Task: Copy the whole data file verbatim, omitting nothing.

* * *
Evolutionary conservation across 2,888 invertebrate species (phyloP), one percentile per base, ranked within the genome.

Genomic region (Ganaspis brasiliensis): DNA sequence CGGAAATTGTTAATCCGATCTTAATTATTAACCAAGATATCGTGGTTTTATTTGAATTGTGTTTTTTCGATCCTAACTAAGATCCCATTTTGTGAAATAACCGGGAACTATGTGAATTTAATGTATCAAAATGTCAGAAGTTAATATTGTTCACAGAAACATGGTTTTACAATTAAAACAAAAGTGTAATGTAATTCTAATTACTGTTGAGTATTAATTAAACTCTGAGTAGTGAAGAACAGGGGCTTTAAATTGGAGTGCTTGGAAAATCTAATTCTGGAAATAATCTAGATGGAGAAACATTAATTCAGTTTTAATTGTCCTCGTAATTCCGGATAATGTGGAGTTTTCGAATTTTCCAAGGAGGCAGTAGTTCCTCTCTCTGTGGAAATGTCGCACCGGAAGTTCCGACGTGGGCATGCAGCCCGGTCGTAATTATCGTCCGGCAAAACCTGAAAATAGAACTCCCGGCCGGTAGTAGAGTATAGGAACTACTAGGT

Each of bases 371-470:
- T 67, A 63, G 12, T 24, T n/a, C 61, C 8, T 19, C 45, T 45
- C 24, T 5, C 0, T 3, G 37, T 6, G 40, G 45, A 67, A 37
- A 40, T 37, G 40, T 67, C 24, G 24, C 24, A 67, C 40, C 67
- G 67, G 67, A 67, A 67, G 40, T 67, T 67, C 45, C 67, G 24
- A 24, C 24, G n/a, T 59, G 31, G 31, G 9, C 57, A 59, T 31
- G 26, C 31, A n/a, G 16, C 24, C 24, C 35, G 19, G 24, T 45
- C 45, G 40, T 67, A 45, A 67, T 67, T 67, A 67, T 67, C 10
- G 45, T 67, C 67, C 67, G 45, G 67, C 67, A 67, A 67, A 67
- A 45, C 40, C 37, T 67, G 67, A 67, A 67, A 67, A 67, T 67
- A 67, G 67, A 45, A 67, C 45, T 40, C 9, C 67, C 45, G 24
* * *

Evolutionary conservation across 2,888 invertebrate species (phyloP), one percentile per base, ranked within the genome.

Genomic region (Ganaspis brasiliensis): DNA sequence CGGAAATTGTTAATCCGATCTTAATTATTAACCAAGATATCGTGGTTTTATTTGAATTGTGTTTTTTCGATCCTAACTAAGATCCCATTTTGTGAAATAACCGGGAACTATGTGAATTTAATGTATCAAAATGTCAGAAGTTAATATTGTTCACAGAAACATGGTTTTACAATTAAAACAAAAGTGTAATGTAATTCTAATTACTGTTGAGTATTAATTAAACTCTGAGTAGTGAAGAACAGGGGCTTTAAATTGGAGTGCTTGGAAAATCTAATTCTGGAAATAATCTAGATGGAGAAACATTAATTCAGTTTTAATTGTCCTCGTAATTCCGGATAATGTGGAGTTTTCGAATTTTCCAAGGAGGCAGTAGTTCCTCTCTCTGTGGAAATGTCGCACCGGAAGTTCCGACGTGGGCATGCAGCCCGGTCGTAATTATCGTCCGGCAAAACCTGAAAATAGAACTCCCGGCCGGTAGTAGAGTATAGGAACTACTAGGT

Each of bases 371-470:
- T 67, A 63, G 12, T 24, T n/a, C 61, C 8, T 19, C 45, T 45
- C 24, T 5, C 0, T 3, G 37, T 6, G 40, G 45, A 67, A 37
- A 40, T 37, G 40, T 67, C 24, G 24, C 24, A 67, C 40, C 67
- G 67, G 67, A 67, A 67, G 40, T 67, T 67, C 45, C 67, G 24
- A 24, C 24, G n/a, T 59, G 31, G 31, G 9, C 57, A 59, T 31
- G 26, C 31, A n/a, G 16, C 24, C 24, C 35, G 19, G 24, T 45
- C 45, G 40, T 67, A 45, A 67, T 67, T 67, A 67, T 67, C 10
- G 45, T 67, C 67, C 67, G 45, G 67, C 67, A 67, A 67, A 67
- A 45, C 40, C 37, T 67, G 67, A 67, A 67, A 67, A 67, T 67
- A 67, G 67, A 45, A 67, C 45, T 40, C 9, C 67, C 45, G 24